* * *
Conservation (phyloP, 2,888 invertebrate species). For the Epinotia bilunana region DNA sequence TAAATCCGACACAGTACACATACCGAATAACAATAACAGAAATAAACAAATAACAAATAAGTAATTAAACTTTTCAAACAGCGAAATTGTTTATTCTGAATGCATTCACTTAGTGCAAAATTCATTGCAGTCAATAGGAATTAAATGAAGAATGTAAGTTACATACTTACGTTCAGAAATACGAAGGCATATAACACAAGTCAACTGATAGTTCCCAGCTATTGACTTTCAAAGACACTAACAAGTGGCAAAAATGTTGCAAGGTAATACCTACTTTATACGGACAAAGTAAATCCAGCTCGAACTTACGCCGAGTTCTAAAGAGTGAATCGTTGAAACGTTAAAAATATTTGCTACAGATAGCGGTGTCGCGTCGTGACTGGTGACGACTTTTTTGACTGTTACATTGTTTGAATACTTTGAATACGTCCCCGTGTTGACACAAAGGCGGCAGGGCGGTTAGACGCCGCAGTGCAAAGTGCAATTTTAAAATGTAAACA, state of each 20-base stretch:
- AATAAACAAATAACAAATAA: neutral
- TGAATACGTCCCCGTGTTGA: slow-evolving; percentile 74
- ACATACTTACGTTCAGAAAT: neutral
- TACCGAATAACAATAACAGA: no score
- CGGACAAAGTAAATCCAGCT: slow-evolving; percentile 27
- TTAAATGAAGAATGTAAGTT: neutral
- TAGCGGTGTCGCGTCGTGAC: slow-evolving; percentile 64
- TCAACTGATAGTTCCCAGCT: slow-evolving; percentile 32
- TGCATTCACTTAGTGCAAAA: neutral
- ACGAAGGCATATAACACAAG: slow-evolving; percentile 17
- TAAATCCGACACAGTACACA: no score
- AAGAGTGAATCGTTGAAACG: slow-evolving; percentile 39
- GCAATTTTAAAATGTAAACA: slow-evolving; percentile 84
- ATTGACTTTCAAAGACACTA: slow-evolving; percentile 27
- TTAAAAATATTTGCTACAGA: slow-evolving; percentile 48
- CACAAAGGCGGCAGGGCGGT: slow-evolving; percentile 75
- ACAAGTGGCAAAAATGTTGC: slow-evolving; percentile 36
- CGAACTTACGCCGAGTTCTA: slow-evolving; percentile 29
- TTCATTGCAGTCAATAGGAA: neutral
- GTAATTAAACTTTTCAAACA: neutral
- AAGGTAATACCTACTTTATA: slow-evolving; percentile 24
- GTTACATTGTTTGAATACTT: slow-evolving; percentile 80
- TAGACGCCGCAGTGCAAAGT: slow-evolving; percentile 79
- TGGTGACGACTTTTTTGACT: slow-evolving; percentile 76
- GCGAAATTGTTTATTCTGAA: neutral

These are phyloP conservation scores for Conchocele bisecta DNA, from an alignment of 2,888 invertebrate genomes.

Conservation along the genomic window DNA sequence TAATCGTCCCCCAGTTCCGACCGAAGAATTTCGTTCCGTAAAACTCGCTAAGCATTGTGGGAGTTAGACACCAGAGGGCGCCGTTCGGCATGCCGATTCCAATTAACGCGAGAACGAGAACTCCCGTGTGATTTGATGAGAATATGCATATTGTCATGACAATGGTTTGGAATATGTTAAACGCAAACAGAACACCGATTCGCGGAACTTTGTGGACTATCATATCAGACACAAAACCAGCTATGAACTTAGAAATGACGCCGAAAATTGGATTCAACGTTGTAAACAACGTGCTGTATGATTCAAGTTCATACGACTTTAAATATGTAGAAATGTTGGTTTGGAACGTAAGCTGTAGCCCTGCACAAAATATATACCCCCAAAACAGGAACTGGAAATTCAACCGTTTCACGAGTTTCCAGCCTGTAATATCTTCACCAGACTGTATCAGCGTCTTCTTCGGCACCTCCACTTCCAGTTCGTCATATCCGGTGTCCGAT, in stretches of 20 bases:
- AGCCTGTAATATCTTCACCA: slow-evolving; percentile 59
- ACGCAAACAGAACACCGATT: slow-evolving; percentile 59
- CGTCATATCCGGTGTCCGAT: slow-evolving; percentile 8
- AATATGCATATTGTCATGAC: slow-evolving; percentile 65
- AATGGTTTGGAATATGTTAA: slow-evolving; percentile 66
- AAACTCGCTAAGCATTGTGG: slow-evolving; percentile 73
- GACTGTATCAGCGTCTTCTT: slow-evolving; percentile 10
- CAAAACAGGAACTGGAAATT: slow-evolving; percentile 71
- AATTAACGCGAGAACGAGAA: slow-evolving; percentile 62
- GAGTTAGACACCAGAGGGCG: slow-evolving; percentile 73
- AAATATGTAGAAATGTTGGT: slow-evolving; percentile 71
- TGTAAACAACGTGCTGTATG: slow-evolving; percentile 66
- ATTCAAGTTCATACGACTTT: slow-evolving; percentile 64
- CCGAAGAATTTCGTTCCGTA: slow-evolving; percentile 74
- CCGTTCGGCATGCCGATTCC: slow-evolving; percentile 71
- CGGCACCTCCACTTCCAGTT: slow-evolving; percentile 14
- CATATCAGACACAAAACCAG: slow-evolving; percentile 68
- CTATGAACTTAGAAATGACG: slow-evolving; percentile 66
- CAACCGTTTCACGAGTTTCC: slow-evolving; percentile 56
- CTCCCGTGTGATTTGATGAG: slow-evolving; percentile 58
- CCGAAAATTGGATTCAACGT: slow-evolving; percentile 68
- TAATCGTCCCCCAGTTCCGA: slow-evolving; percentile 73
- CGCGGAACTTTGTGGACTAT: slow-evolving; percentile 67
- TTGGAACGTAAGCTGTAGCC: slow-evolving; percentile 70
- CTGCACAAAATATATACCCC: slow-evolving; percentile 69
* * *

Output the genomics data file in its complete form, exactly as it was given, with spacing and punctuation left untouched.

Conservation (phyloP, 2,888 invertebrate species). For the Epinotia bilunana region DNA sequence TAAATCCGACACAGTACACATACCGAATAACAATAACAGAAATAAACAAATAACAAATAAGTAATTAAACTTTTCAAACAGCGAAATTGTTTATTCTGAATGCATTCACTTAGTGCAAAATTCATTGCAGTCAATAGGAATTAAATGAAGAATGTAAGTTACATACTTACGTTCAGAAATACGAAGGCATATAACACAAGTCAACTGATAGTTCCCAGCTATTGACTTTCAAAGACACTAACAAGTGGCAAAAATGTTGCAAGGTAATACCTACTTTATACGGACAAAGTAAATCCAGCTCGAACTTACGCCGAGTTCTAAAGAGTGAATCGTTGAAACGTTAAAAATATTTGCTACAGATAGCGGTGTCGCGTCGTGACTGGTGACGACTTTTTTGACTGTTACATTGTTTGAATACTTTGAATACGTCCCCGTGTTGACACAAAGGCGGCAGGGCGGTTAGACGCCGCAGTGCAAAGTGCAATTTTAAAATGTAAACA, state of each 20-base stretch:
- AATAAACAAATAACAAATAA: neutral
- TGAATACGTCCCCGTGTTGA: slow-evolving; percentile 74
- ACATACTTACGTTCAGAAAT: neutral
- TACCGAATAACAATAACAGA: no score
- CGGACAAAGTAAATCCAGCT: slow-evolving; percentile 27
- TTAAATGAAGAATGTAAGTT: neutral
- TAGCGGTGTCGCGTCGTGAC: slow-evolving; percentile 64
- TCAACTGATAGTTCCCAGCT: slow-evolving; percentile 32
- TGCATTCACTTAGTGCAAAA: neutral
- ACGAAGGCATATAACACAAG: slow-evolving; percentile 17
- TAAATCCGACACAGTACACA: no score
- AAGAGTGAATCGTTGAAACG: slow-evolving; percentile 39
- GCAATTTTAAAATGTAAACA: slow-evolving; percentile 84
- ATTGACTTTCAAAGACACTA: slow-evolving; percentile 27
- TTAAAAATATTTGCTACAGA: slow-evolving; percentile 48
- CACAAAGGCGGCAGGGCGGT: slow-evolving; percentile 75
- ACAAGTGGCAAAAATGTTGC: slow-evolving; percentile 36
- CGAACTTACGCCGAGTTCTA: slow-evolving; percentile 29
- TTCATTGCAGTCAATAGGAA: neutral
- GTAATTAAACTTTTCAAACA: neutral
- AAGGTAATACCTACTTTATA: slow-evolving; percentile 24
- GTTACATTGTTTGAATACTT: slow-evolving; percentile 80
- TAGACGCCGCAGTGCAAAGT: slow-evolving; percentile 79
- TGGTGACGACTTTTTTGACT: slow-evolving; percentile 76
- GCGAAATTGTTTATTCTGAA: neutral

These are phyloP conservation scores for Conchocele bisecta DNA, from an alignment of 2,888 invertebrate genomes.

Conservation along the genomic window DNA sequence TAATCGTCCCCCAGTTCCGACCGAAGAATTTCGTTCCGTAAAACTCGCTAAGCATTGTGGGAGTTAGACACCAGAGGGCGCCGTTCGGCATGCCGATTCCAATTAACGCGAGAACGAGAACTCCCGTGTGATTTGATGAGAATATGCATATTGTCATGACAATGGTTTGGAATATGTTAAACGCAAACAGAACACCGATTCGCGGAACTTTGTGGACTATCATATCAGACACAAAACCAGCTATGAACTTAGAAATGACGCCGAAAATTGGATTCAACGTTGTAAACAACGTGCTGTATGATTCAAGTTCATACGACTTTAAATATGTAGAAATGTTGGTTTGGAACGTAAGCTGTAGCCCTGCACAAAATATATACCCCCAAAACAGGAACTGGAAATTCAACCGTTTCACGAGTTTCCAGCCTGTAATATCTTCACCAGACTGTATCAGCGTCTTCTTCGGCACCTCCACTTCCAGTTCGTCATATCCGGTGTCCGAT, in stretches of 20 bases:
- AGCCTGTAATATCTTCACCA: slow-evolving; percentile 59
- ACGCAAACAGAACACCGATT: slow-evolving; percentile 59
- CGTCATATCCGGTGTCCGAT: slow-evolving; percentile 8
- AATATGCATATTGTCATGAC: slow-evolving; percentile 65
- AATGGTTTGGAATATGTTAA: slow-evolving; percentile 66
- AAACTCGCTAAGCATTGTGG: slow-evolving; percentile 73
- GACTGTATCAGCGTCTTCTT: slow-evolving; percentile 10
- CAAAACAGGAACTGGAAATT: slow-evolving; percentile 71
- AATTAACGCGAGAACGAGAA: slow-evolving; percentile 62
- GAGTTAGACACCAGAGGGCG: slow-evolving; percentile 73
- AAATATGTAGAAATGTTGGT: slow-evolving; percentile 71
- TGTAAACAACGTGCTGTATG: slow-evolving; percentile 66
- ATTCAAGTTCATACGACTTT: slow-evolving; percentile 64
- CCGAAGAATTTCGTTCCGTA: slow-evolving; percentile 74
- CCGTTCGGCATGCCGATTCC: slow-evolving; percentile 71
- CGGCACCTCCACTTCCAGTT: slow-evolving; percentile 14
- CATATCAGACACAAAACCAG: slow-evolving; percentile 68
- CTATGAACTTAGAAATGACG: slow-evolving; percentile 66
- CAACCGTTTCACGAGTTTCC: slow-evolving; percentile 56
- CTCCCGTGTGATTTGATGAG: slow-evolving; percentile 58
- CCGAAAATTGGATTCAACGT: slow-evolving; percentile 68
- TAATCGTCCCCCAGTTCCGA: slow-evolving; percentile 73
- CGCGGAACTTTGTGGACTAT: slow-evolving; percentile 67
- TTGGAACGTAAGCTGTAGCC: slow-evolving; percentile 70
- CTGCACAAAATATATACCCC: slow-evolving; percentile 69